Macrophages are one of the most important candidates of innate immune response with pronounced phagocytic activity. As a part of the defense mechanism of our system, an increased level of particular chemokines initiate the activation and further differentiation of the macrophages into two major phenotypes, M1 (classically activated) and M2 (alternatively activated). M1 macrophages promote ‘pro-inflammatory’ activities, whereas, M2 macrophages show ‘anti-inflammatory’ activities. Now, normally a certain ratio of M1/M2 macrophages is maintained in healthy individuals. However, at certain disease conditions, a shift in the M1 to M2 or M2 to M1 macrophage population is observed. An assessment of the M1/M2 ratio would readily predict the health condition of the individual. Here, we propose a novel approach to identify M1 and M2 populations using simple flow cytometry and Gold nanorods (GNRs). According to reports, macrophages can readily internalize GNRs by phagocytosis. Now, this internalization of highly scattering GNRs will increase the cellular scattering of macrophages and thus can be identified by the Flow Cytometric technique. For the first time, we are reporting about the differential uptake of polyallylamine hydrochloride (PAH) coated GNRs by M1 and M2 macrophages (differentiated from THP1 cells). A 24 h incubation with the 100μg/ml PAH-GNRs results in a greater intake of PAH-GNRs by M2 cells compared to M1, which leads to an increased side scatter for M2 cells in Flow cytometry. Overall, this study opens a new avenue for simple identification of M1 and M2 cell types.
Currently, gold nanorods (GNRs), with versatile optical behaviors, are in the immense study to achieve a variety of applications in the fields of diagnostics and therapy. Macrophages, the proficient phagocytic immune cells, mainly differentiated from monocytes, play a major role in our innate immunity. Depending on the state of a disease, an enhancement of local macrophage population occurs as a normal protective measure of our body. We want to monitor this increased level and use it as a prediction index of a disease. The advantage of working with macrophages is that they willingly internalize GNRs by phagocytosis. Now, the macrophages with GNRs can be identified by Flow Cytometric technique through the high scattering of GNRs. Moreover, the surface charge of GNRs can significantly change the uptake and cytotoxicity pattern of GNRs. Here we compared the uptake of GNRs, with different zeta potentials, among three different types of macrophages –macrophages isolated from the blood of a healthy donor; macrophages differentiated from THP1 human monocyte cell lines and RAW 264.7 murine macrophage cell line. GNRs with positive zeta i.e. cetyl trimethylammonium bromide (CTAB), poly allylamine hydrochloride (PAH) higher uptake than the GNRs with null zeta i.e. polyethylene glycol (PEG) or negatively charged surface i.e., poly sodium 4-styrenesulfonate (PSS) and citrate. Overall, this study showed an application of the scattering property of GNRs as a tool to identify macrophages and how modifications of the GNR surface monitor their uptake by macrophages.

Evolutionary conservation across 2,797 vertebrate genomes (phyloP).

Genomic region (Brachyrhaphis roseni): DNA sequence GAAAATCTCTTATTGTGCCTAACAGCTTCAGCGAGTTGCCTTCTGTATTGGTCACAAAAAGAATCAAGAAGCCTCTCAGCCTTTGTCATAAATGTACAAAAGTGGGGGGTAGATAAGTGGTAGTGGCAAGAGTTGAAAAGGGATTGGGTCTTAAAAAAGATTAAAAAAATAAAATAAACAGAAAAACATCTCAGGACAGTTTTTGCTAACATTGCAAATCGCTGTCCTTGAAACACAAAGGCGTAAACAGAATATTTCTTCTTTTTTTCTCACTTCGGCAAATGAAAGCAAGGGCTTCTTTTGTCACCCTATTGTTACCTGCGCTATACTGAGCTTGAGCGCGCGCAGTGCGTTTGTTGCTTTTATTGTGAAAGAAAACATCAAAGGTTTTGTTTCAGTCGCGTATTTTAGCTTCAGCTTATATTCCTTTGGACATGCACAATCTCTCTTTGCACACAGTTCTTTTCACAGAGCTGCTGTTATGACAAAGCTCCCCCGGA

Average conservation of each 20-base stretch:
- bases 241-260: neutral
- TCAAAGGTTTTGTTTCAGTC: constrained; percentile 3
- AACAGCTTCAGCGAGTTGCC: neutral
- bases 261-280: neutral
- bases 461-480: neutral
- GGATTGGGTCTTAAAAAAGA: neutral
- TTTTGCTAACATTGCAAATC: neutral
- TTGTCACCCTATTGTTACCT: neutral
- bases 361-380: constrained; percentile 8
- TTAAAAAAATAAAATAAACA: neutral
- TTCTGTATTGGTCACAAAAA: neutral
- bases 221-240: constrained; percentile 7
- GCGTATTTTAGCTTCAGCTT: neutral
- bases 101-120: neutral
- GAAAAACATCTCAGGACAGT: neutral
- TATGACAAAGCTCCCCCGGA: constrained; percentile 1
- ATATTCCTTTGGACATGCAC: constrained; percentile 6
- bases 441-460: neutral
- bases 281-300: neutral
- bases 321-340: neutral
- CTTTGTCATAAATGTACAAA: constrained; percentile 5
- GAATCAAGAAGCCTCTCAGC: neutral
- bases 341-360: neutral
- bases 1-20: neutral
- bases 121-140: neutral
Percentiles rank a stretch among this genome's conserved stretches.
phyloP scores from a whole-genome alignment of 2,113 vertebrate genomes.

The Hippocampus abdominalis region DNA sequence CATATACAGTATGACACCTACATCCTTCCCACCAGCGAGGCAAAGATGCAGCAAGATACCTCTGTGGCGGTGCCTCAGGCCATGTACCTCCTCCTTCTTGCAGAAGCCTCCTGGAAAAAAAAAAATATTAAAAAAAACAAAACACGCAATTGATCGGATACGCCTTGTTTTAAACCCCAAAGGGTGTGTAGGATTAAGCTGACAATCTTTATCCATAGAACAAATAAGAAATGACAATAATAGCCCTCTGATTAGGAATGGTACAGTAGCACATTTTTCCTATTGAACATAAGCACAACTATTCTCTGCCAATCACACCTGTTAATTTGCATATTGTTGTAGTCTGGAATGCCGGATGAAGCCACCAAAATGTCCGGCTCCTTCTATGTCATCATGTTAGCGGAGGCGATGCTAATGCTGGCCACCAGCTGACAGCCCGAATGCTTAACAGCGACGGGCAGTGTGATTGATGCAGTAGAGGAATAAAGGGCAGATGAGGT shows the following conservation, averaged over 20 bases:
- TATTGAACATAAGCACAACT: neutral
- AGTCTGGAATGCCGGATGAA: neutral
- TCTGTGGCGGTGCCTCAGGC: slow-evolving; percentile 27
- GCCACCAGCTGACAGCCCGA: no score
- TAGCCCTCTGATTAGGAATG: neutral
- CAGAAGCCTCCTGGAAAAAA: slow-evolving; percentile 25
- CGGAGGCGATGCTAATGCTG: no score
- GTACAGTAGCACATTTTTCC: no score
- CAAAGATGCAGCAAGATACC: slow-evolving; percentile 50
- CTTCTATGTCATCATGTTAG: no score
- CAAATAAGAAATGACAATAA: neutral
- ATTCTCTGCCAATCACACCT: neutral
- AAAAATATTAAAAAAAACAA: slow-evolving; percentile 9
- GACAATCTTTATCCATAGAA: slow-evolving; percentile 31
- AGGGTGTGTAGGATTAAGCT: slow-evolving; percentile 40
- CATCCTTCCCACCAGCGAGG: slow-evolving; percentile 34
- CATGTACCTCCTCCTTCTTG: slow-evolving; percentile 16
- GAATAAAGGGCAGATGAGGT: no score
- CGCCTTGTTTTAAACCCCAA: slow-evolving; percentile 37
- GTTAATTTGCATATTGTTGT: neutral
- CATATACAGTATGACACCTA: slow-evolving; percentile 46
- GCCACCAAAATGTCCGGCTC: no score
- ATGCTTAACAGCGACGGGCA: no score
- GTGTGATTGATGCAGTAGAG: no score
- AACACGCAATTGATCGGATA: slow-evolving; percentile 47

Atherosclerosis, the leading cause of morbidity and mortality of cardiovascular disease, occur due to hardening and narrowing of arteries for development of vulnerable plaques made of cholesterols, tissue macrophages, foam cells and smooth muscle cells. Early detection of atherosclerosis is essential for proper treatment. Our group has already reported about the potential application of the non-invasive diffusion reflection (DR) technique in the detection of atherosclerosis using gold nanorods (GNRs) as contrast agent in carotid artery injured mice model. The basics of the study lie on the uptake GNRs by macrophages that located at the vulnerable plaques, which act as a good absorption contrast for DR measurement. Accumulations of GNRs cause changes in the optical property of the tissues and in turn cause changes in DR profile. In this study, we report the potential application of DR measurement in the detection of atherosclerosis in high-fat diet mice. Here, we have used PEG-coated GNRs with absorption maxima around 660nm. The time kinetics showed that after 24h of GNR injection the DR can find the atherosclerotic plaques and with time (up to 72h) the GNR accumulation in plaques were faded out, but still can be detectable by DR. Our result strongly suggests that in future DR can be used for early detection of atherosclerosis.